Abiodun, Onaopemipo

School of Public Health

MS

Cote d'Ivoire

Cote d'Ivoire - Technical Assistance in Support of HIV/AIDS Prevention, Care and Treatment in the Republic of Cote d'Ivoire

Through the CDC funded 5-year “Technical Assistance in the Support of HIV Prevention, Care, and Treatment Programs” Project (October 1, 2013 – March 31, 2018), Jhpiego is supporting CDC’s country operational plan (COP) for Côte d’Ivoire and the Ministry of Health and Fight Against AIDS (MSLS) and PNPEC’s (National Program to Fight against HIV/AIDS) National Strategy to establish sustainable approaches for the reduction of morbidity and mortality due to HIV/AIDS among vulnerable populations.

The approved five year goal and objectives are:

Goal: To provide technical assistance to the Government of Côte d’Ivoire to improve its capacity to reduce the morbidity and mortality of people living with HIV/AIDS and prevent infections in newborns by increasing access to high-quality PMTCT services, and increasing access to cervical cancer prevention.

Project Objectives:

1.         By Year 2, the MSLS and CDC/PEPFAR implementing partners have the capacity to improve access to and uptake of quality cervical cancer screening services for HIV-infected women.

2.         By Year 3, the grantee should have assisted the MSLS to develop, implement and evaluate an integrated chronic care model for HIV-infected individuals, among other chronic diseases for each level of the health pyramid.

3.         By Year 5, the MSLS has a demonstrated capacity to plan and scale up effective, integrated HIV PMTCT, testing and counseling, and care and treatment services within the existing health care and social services systems, including the management of chronic diseases such as HIV/AIDS.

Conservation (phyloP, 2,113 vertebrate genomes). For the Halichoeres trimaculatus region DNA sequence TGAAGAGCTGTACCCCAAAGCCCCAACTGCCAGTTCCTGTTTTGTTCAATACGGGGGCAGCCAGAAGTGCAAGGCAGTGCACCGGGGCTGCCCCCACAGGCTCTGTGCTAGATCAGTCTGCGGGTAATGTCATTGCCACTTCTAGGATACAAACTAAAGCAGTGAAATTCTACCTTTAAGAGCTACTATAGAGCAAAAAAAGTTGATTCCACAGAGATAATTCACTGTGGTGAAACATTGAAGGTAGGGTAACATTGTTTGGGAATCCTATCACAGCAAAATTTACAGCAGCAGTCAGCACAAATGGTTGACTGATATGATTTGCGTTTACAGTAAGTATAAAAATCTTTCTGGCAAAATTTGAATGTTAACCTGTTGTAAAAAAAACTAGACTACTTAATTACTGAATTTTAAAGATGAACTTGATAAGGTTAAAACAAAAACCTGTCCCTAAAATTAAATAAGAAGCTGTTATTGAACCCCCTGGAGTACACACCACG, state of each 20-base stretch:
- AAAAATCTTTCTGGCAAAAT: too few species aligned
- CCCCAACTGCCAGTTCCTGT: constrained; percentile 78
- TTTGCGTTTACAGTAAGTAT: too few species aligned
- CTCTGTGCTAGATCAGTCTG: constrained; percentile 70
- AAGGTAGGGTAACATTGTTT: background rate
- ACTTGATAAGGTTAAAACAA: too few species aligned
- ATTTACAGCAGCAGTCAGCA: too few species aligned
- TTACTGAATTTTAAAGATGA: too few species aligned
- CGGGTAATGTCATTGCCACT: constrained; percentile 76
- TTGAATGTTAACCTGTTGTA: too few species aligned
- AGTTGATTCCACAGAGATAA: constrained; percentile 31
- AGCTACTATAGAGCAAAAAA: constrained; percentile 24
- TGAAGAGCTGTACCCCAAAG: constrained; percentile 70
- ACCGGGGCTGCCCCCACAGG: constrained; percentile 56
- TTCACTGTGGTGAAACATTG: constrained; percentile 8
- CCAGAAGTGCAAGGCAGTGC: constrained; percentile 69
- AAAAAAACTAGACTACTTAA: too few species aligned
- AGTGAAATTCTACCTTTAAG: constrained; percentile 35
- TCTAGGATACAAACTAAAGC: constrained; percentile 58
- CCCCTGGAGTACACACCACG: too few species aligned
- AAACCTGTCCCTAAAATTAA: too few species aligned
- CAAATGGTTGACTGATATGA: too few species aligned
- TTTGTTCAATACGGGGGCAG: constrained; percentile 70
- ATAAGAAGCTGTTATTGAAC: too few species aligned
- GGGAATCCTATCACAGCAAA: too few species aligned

To scale-up a sustainable cervical cancer prevention (CECAP) program for HIV positive women, Jhpiego is building on its previous work under the University Technical Assistance Project II.  In that project Jhpiego successfully demonstrated the feasibility of implementing a quality cervical cancer screening program for HIV positive women using visual inspection with acetic acid (VIA) to detect pre-cancerous lesions with immediate treatment of eligible lesions using cryotherapy at 20 facilities. This new project is focusing on scaling up nationwide in partnership with the government and partners.

Jhpiego will begin year 2 of the project April 1, 2015.

In addition, Jhpiego won a 3ie award to conduct an impact evaluation to determine the impact of an integrated chronic care model on retention rates among adults recently initiated on ART. The evaluation is slated to start in January and end by September.

Global Health Mentor: Heather Harrison, Senior Program Officer, Jhpiego

When I decided to apply for a Global Health Established Field Placement, specifically the “Technical Assistance Project in support of HIV/AIDS Prevention, Care and Treatment in the Republic of Cote d’Ivoire”, I had a lot of thoughts running through my mind. Firstly, I thought it was a great opportunity since I was actively pursuing a career path in international health through my masters program and until that point, my first-hand knowledge of the public health concerns of a developing country was limited to my experience in Nigeria, where I was born and raised. Secondly, I felt like things had been leading up to this experience since I had minored in French and had been hoping for the ideal opportunity to practice and improve my language skills. So I gladly applied, all the while feeling a bit apprehensive about how things would go if my application were accepted since it would be a totally new experience.